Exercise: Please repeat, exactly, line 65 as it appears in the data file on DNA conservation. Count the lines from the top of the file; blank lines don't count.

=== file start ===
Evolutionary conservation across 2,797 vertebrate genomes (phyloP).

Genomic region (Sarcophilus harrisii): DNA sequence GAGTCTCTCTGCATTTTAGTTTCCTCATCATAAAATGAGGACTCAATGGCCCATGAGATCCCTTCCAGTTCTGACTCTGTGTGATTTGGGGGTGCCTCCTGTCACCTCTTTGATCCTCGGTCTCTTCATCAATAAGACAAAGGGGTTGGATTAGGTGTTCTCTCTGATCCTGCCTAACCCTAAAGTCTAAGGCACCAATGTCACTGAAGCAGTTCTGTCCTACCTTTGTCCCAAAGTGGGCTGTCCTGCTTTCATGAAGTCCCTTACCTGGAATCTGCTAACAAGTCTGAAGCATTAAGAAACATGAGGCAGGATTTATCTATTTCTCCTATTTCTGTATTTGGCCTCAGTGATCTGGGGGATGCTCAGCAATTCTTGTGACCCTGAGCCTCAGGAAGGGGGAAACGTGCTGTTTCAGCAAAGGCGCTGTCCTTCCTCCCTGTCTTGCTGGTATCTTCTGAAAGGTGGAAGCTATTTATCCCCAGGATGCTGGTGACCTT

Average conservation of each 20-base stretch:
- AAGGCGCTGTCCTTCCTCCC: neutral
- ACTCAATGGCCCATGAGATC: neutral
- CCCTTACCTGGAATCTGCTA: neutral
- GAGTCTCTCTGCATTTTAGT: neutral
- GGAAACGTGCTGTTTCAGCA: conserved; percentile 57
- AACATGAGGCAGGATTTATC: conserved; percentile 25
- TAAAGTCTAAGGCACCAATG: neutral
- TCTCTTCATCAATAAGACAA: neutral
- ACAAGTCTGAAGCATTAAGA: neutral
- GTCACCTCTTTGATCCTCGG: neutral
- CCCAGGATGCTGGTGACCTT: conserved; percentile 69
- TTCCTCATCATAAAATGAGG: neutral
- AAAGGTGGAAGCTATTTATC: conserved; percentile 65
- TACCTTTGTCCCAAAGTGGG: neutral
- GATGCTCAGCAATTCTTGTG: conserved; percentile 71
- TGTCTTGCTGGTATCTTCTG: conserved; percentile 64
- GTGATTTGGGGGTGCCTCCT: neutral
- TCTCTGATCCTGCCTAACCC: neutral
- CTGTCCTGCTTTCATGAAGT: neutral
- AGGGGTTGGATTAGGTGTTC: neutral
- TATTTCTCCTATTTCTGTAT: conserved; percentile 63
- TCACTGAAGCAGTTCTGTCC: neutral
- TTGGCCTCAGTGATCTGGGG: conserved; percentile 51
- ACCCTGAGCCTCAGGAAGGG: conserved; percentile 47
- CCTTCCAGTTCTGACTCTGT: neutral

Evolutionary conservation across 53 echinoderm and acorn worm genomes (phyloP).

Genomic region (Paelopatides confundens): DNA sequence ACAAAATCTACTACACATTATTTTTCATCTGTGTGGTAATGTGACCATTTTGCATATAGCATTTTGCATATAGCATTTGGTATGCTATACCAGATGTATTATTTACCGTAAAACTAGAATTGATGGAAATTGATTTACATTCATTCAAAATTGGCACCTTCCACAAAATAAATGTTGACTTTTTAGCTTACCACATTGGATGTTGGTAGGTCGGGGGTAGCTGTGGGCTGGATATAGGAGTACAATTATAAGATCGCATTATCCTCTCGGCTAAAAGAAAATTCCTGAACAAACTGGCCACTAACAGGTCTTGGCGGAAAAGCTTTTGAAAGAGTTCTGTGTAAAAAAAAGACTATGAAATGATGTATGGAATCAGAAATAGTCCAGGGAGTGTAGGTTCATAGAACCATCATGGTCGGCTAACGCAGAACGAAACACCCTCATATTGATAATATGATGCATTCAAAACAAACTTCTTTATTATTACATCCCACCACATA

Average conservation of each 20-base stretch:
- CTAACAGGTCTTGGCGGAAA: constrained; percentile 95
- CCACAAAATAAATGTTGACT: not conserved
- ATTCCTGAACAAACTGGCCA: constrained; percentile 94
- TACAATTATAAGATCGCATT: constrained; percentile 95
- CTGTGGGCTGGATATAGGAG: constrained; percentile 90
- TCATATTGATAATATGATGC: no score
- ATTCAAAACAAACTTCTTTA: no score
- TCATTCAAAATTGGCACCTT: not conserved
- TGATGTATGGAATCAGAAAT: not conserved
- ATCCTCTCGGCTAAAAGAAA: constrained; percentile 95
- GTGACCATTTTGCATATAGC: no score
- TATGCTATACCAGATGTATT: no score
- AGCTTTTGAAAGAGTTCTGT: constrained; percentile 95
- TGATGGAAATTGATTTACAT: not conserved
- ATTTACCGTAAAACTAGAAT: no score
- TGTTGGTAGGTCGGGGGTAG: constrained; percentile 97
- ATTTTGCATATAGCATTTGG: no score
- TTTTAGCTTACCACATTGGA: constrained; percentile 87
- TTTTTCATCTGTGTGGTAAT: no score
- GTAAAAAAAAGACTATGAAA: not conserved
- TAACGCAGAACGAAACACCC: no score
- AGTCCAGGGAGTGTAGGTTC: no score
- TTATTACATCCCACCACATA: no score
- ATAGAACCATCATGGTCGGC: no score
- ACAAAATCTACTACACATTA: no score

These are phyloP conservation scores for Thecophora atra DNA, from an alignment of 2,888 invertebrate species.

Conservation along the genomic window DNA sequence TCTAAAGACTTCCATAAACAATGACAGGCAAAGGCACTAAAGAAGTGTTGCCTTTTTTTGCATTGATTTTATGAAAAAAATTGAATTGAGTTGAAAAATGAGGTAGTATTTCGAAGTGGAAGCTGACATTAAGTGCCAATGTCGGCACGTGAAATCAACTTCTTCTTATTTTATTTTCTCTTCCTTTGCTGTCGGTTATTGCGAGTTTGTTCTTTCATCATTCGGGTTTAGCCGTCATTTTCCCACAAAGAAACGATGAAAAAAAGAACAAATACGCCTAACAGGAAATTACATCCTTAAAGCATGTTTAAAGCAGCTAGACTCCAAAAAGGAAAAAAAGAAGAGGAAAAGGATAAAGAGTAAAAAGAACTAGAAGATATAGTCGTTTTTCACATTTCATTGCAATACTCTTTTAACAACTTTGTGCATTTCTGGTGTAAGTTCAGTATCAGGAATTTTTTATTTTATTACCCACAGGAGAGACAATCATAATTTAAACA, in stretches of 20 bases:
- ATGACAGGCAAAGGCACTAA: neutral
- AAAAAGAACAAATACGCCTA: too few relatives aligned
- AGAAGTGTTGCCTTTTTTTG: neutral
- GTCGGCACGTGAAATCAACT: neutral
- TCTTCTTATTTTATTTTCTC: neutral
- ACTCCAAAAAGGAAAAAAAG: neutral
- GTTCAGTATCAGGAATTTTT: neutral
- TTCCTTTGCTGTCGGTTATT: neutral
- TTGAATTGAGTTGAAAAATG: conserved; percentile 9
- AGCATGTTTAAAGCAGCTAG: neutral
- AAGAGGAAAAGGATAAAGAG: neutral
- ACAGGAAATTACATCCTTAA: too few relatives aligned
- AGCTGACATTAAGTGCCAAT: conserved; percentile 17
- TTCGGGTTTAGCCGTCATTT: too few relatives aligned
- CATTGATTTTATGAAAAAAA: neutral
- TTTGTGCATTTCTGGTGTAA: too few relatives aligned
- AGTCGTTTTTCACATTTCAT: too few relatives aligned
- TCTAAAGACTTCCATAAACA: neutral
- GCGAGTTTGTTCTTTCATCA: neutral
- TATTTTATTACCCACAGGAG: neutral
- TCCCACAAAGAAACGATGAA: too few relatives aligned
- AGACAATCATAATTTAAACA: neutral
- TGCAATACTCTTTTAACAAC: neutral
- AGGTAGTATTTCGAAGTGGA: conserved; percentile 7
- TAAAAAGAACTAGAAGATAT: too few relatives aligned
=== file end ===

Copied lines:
- GTTCAGTATCAGGAATTTTT: neutral